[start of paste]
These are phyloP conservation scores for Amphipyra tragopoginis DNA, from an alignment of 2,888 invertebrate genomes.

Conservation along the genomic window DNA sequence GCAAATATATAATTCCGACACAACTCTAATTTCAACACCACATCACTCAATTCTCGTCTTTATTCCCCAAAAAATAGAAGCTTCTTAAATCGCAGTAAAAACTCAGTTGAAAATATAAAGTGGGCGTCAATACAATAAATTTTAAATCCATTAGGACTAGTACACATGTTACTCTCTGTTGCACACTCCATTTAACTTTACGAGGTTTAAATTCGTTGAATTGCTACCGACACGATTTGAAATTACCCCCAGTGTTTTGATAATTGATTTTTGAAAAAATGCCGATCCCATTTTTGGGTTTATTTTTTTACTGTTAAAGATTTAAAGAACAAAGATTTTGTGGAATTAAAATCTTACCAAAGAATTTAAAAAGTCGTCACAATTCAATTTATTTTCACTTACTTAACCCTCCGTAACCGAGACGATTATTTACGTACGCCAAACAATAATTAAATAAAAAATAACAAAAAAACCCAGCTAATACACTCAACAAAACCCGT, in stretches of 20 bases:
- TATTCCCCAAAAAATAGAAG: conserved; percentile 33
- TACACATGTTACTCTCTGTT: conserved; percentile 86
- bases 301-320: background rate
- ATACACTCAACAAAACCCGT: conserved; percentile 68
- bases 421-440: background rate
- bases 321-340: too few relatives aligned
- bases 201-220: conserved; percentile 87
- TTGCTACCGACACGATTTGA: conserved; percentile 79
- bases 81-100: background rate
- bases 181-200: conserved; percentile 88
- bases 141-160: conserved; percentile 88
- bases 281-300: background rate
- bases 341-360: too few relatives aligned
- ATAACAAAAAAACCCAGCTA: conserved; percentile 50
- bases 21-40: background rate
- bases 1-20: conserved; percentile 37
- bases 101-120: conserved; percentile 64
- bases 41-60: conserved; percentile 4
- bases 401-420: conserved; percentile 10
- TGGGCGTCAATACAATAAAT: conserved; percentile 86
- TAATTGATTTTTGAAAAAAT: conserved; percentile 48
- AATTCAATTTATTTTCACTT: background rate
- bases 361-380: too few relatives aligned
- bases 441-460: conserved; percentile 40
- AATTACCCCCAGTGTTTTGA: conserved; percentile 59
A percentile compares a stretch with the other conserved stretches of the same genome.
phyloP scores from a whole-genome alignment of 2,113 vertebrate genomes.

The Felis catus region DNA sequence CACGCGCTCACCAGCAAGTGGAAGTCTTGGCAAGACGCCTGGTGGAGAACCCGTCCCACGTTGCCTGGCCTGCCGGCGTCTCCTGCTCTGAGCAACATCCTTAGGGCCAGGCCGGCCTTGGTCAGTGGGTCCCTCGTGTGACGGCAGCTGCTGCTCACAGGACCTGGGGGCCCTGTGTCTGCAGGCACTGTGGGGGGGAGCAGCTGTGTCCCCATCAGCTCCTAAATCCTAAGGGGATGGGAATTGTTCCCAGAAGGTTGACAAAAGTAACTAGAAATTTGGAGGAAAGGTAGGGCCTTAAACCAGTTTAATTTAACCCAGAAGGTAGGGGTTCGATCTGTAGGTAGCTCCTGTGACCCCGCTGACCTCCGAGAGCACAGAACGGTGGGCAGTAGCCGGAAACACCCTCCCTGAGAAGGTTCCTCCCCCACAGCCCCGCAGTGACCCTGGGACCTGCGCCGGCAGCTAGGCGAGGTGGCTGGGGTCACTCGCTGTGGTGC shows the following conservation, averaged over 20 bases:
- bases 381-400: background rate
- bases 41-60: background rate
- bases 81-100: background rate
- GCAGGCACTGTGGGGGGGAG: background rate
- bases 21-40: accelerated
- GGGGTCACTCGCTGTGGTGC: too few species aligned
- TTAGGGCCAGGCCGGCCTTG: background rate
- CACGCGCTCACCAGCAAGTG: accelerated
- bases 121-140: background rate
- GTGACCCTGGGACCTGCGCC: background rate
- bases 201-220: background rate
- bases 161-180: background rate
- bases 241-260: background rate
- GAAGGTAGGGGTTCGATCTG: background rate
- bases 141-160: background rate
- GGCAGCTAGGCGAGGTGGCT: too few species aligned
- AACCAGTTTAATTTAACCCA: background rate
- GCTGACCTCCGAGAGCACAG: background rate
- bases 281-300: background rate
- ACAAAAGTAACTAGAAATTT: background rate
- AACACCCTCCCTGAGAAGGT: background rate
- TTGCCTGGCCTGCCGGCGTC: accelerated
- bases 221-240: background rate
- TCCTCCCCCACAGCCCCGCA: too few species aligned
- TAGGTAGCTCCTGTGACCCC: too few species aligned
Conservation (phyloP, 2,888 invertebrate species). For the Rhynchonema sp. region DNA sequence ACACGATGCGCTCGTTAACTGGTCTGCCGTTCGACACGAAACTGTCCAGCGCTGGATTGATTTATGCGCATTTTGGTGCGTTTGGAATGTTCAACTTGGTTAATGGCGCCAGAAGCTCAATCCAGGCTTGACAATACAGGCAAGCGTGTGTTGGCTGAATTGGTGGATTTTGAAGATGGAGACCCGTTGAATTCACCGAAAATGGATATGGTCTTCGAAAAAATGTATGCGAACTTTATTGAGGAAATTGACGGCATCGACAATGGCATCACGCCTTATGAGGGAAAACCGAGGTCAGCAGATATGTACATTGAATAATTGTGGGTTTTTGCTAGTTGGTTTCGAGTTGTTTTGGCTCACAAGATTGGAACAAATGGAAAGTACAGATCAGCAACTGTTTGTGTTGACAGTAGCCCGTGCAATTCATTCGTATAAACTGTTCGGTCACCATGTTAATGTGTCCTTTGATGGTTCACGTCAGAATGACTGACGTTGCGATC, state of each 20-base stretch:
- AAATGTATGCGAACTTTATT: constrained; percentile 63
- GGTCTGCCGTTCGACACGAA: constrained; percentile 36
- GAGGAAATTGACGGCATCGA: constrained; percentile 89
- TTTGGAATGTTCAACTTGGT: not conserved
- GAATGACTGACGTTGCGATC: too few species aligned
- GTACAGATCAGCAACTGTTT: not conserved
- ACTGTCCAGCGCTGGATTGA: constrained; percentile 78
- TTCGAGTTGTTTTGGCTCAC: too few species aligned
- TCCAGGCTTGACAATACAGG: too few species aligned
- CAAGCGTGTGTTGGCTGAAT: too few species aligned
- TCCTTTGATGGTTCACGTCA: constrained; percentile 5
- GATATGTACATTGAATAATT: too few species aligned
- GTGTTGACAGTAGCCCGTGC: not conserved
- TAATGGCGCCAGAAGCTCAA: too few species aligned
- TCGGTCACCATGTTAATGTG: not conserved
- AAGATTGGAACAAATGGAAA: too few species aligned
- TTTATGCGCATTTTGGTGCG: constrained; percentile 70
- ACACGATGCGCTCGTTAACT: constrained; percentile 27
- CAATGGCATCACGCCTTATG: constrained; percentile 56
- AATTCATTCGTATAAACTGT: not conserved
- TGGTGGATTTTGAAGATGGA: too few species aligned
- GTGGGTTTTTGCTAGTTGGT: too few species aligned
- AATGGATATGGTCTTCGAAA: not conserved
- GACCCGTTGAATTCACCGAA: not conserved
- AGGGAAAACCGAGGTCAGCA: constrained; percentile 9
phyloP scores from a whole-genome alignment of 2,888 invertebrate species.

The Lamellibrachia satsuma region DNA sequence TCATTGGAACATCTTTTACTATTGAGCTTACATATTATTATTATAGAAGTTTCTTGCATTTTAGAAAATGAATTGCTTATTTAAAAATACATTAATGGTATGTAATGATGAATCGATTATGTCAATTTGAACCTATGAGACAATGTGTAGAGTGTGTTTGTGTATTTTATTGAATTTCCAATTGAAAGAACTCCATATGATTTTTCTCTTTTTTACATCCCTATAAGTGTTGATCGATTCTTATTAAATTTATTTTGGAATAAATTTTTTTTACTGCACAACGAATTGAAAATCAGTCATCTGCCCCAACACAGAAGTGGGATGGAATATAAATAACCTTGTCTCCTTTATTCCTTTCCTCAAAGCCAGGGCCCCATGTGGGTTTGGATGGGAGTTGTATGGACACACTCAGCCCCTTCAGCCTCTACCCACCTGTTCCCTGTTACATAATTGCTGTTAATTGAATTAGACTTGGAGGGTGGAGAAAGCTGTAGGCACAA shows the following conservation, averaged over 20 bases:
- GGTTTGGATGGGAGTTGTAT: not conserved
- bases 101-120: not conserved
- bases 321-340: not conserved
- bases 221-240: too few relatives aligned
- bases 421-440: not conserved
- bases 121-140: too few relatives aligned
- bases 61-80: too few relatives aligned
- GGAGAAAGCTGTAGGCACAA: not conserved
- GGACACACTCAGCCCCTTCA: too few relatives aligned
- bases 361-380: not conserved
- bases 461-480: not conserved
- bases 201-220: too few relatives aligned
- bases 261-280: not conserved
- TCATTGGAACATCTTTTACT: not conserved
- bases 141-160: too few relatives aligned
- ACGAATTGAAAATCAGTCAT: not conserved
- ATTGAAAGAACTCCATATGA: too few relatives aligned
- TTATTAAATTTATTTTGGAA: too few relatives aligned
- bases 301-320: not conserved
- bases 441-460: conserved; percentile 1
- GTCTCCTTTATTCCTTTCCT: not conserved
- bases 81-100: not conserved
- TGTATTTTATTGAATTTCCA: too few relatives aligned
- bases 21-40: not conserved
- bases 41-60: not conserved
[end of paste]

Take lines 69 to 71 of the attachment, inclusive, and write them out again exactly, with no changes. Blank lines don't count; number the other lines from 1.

- GTGTTGACAGTAGCCCGTGC: not conserved
- TAATGGCGCCAGAAGCTCAA: too few species aligned
- TCGGTCACCATGTTAATGTG: not conserved